The Department of Process Engineering boasts a thriving postgraduate research environment with approximately 130 registered postgraduate candidates, including researchers from across Africa and the globe. Our department is also proud of an active Postgraduate Student Council (PGSC), which leads and serves the postgraduate cohort with academic and social support, as well as community engagement. Meet them below!
I am a fun-loving person, but I enjoy music more than a lot of things in life. My hobbies reflect that: guitar playing and songwriting.
Before living in Stellenbosch, I grew up and went to school in Gaborone, Botswana. Attending an international school exposed me to many people from different places and backgrounds, which I feel has made me very welcoming and friendly.
I have a love-hate relationship with coffee. I like to laugh and like to think I have a sharp sense of humour, but my jokes are mostly lame. I also have a lowkey obsession with anything Korean. Shame.
I am an outgoing person always willing to be of help and create a welcoming atmosphere around me. I like to smile and find the bright side to every situation I find myself in. Call me an optimist!
I have been at the faculty since 2016 now and it has become a special place to me. I hope through my effort and dedication as an engineer I can make 2022 an extra fun year to be a postgraduate. Also, I like woodworking, camping, and most socials interactions in general.
I am from East London, in the Eastern Cape. I enjoy console and tabletop games and a bit of music. I play the guitar, bagpipes and trumpet, although I haven’t actually touched a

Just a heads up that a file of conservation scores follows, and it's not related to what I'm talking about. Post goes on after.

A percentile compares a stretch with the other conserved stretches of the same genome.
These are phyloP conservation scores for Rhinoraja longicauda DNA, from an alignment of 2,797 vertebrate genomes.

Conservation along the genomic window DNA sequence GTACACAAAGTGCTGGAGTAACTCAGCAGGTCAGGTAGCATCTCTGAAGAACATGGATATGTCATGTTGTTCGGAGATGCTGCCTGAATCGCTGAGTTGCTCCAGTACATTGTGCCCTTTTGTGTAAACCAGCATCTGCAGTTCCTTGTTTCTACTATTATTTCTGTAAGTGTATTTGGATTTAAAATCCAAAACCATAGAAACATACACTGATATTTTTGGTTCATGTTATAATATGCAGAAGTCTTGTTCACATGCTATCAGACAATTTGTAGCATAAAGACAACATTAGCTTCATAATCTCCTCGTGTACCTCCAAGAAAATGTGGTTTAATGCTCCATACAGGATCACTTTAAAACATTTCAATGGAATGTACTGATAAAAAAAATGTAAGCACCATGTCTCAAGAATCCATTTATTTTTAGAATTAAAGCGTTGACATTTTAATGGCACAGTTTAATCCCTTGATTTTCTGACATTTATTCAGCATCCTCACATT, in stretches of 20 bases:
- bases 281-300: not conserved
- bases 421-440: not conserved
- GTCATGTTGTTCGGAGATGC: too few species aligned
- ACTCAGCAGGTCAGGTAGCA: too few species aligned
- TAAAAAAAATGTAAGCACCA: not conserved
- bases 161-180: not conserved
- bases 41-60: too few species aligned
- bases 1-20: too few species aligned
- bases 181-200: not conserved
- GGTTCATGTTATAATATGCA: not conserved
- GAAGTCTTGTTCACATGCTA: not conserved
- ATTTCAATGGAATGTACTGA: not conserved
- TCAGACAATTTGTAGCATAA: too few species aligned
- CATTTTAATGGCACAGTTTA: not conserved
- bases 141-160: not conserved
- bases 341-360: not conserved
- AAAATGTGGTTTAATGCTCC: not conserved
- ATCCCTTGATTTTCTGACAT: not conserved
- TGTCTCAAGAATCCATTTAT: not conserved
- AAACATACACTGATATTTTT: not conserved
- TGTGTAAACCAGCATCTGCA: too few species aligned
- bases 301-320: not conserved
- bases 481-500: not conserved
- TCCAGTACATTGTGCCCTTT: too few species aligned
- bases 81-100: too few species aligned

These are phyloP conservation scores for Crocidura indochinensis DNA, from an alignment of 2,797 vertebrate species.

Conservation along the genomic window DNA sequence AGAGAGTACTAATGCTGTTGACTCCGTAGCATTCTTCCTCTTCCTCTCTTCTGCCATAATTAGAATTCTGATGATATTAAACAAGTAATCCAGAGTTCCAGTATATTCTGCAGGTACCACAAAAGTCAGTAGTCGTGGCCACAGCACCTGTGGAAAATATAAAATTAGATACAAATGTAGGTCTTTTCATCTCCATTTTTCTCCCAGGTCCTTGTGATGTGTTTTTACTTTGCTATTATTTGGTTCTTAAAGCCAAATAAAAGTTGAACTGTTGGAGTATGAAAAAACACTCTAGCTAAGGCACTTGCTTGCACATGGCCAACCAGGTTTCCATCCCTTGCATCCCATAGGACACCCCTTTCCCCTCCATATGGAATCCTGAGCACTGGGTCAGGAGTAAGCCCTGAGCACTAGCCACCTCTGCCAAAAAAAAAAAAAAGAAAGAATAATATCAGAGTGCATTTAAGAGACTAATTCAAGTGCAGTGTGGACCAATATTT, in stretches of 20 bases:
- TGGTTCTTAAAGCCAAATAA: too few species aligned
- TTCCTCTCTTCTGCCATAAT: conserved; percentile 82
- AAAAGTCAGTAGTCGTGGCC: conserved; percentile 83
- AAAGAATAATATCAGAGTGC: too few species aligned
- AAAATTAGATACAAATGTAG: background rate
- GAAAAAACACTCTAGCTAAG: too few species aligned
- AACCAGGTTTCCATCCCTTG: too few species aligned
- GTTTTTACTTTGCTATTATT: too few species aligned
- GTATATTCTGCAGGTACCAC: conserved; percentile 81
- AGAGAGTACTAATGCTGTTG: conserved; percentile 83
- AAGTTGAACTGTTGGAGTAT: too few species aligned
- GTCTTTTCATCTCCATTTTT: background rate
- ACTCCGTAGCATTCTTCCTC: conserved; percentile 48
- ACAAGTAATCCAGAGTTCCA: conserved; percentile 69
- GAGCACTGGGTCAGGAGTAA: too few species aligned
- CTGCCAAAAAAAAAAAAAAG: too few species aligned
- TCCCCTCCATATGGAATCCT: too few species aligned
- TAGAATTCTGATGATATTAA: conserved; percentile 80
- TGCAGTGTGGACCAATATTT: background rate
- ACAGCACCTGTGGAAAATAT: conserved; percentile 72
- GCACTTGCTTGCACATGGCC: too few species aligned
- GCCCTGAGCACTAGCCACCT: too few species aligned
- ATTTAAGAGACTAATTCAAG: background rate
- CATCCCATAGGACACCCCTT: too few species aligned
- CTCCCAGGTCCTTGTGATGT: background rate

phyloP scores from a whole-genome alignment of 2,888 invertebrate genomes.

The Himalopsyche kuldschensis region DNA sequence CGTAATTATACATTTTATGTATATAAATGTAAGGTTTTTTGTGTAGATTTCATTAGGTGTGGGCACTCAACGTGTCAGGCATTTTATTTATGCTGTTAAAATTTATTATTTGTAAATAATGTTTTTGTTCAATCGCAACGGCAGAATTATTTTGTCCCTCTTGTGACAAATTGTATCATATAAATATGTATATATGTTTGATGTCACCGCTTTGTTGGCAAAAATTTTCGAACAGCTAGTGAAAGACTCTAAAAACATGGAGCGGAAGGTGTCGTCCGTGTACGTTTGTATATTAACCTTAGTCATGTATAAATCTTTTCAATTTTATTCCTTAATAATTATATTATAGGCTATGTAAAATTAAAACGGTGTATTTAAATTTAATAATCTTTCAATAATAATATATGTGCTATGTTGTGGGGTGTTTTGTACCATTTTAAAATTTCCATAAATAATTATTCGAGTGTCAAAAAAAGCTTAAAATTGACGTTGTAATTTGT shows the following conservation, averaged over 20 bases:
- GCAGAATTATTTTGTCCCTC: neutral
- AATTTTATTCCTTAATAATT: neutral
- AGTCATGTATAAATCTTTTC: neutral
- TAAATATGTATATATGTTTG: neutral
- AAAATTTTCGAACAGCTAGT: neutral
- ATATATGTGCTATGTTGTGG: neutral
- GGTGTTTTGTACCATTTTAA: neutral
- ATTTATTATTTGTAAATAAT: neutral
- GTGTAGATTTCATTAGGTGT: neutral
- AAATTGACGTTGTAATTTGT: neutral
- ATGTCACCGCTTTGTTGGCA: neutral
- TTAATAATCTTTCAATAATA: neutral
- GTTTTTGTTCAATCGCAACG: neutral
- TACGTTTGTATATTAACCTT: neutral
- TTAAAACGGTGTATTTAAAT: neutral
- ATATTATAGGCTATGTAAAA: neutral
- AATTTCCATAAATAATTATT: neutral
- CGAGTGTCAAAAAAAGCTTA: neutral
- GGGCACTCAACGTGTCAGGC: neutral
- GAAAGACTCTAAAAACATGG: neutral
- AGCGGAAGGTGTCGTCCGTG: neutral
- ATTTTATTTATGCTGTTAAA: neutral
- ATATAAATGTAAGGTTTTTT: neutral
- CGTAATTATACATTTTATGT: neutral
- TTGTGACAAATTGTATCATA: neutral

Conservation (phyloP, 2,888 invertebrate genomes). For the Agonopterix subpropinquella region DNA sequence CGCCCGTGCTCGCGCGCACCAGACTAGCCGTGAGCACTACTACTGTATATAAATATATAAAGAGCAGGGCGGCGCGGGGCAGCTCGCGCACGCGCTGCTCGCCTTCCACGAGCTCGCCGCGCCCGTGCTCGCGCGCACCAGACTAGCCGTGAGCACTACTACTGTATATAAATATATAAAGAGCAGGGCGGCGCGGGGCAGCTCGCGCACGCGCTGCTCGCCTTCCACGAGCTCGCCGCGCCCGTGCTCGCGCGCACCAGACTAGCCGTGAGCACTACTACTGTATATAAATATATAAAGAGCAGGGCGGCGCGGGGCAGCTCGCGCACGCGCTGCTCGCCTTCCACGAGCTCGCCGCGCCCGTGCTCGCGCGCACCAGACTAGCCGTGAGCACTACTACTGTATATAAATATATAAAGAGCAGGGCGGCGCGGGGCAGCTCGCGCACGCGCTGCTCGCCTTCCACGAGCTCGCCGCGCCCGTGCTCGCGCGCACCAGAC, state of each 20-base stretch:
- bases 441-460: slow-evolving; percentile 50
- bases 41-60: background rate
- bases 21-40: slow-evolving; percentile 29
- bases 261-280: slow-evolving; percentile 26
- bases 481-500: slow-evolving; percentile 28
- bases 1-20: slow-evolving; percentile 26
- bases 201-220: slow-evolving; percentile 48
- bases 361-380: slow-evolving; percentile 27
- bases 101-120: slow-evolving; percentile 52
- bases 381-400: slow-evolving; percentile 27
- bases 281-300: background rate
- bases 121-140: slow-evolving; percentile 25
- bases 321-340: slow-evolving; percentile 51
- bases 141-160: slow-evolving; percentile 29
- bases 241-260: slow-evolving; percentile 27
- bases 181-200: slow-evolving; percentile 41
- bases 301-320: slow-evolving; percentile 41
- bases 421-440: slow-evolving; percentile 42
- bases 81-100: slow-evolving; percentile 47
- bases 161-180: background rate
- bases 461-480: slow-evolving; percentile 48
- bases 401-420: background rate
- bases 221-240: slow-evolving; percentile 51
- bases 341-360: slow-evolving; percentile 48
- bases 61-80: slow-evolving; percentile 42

trumpet in years…
I grew up on a dairy farm near George. I completed my BEng in Chemical Engineering at SU. During my final year project, I developed a deep interest in bioprocessing, especially anaerobic digestion. As a hobby, I enjoy playing the clarinet. I see myself as a person with a high standard of work ethics, who values honesty and pays attention to detail.
Separations Technology, Machine Learning
Machine learning methods for pseudo-thermodynamic data generation
Supervisor(s) / Promotor(s)
Dr Jamie Cripwell
My research topic for my Master’s is machine learning methods applied to thermodynamic property data generation, a bridge between machine learning and chemical engineering.
I intend to work in the intersection between these two fields, which would aid optimisation and research in the chemical engineering industry. My path towards that begins now, with my Master’s topic. It will continue after that with a job as a data engineer in consulting, allowing me to gain the skills necessary to allow a transition to the use of machine learning methods in the industry.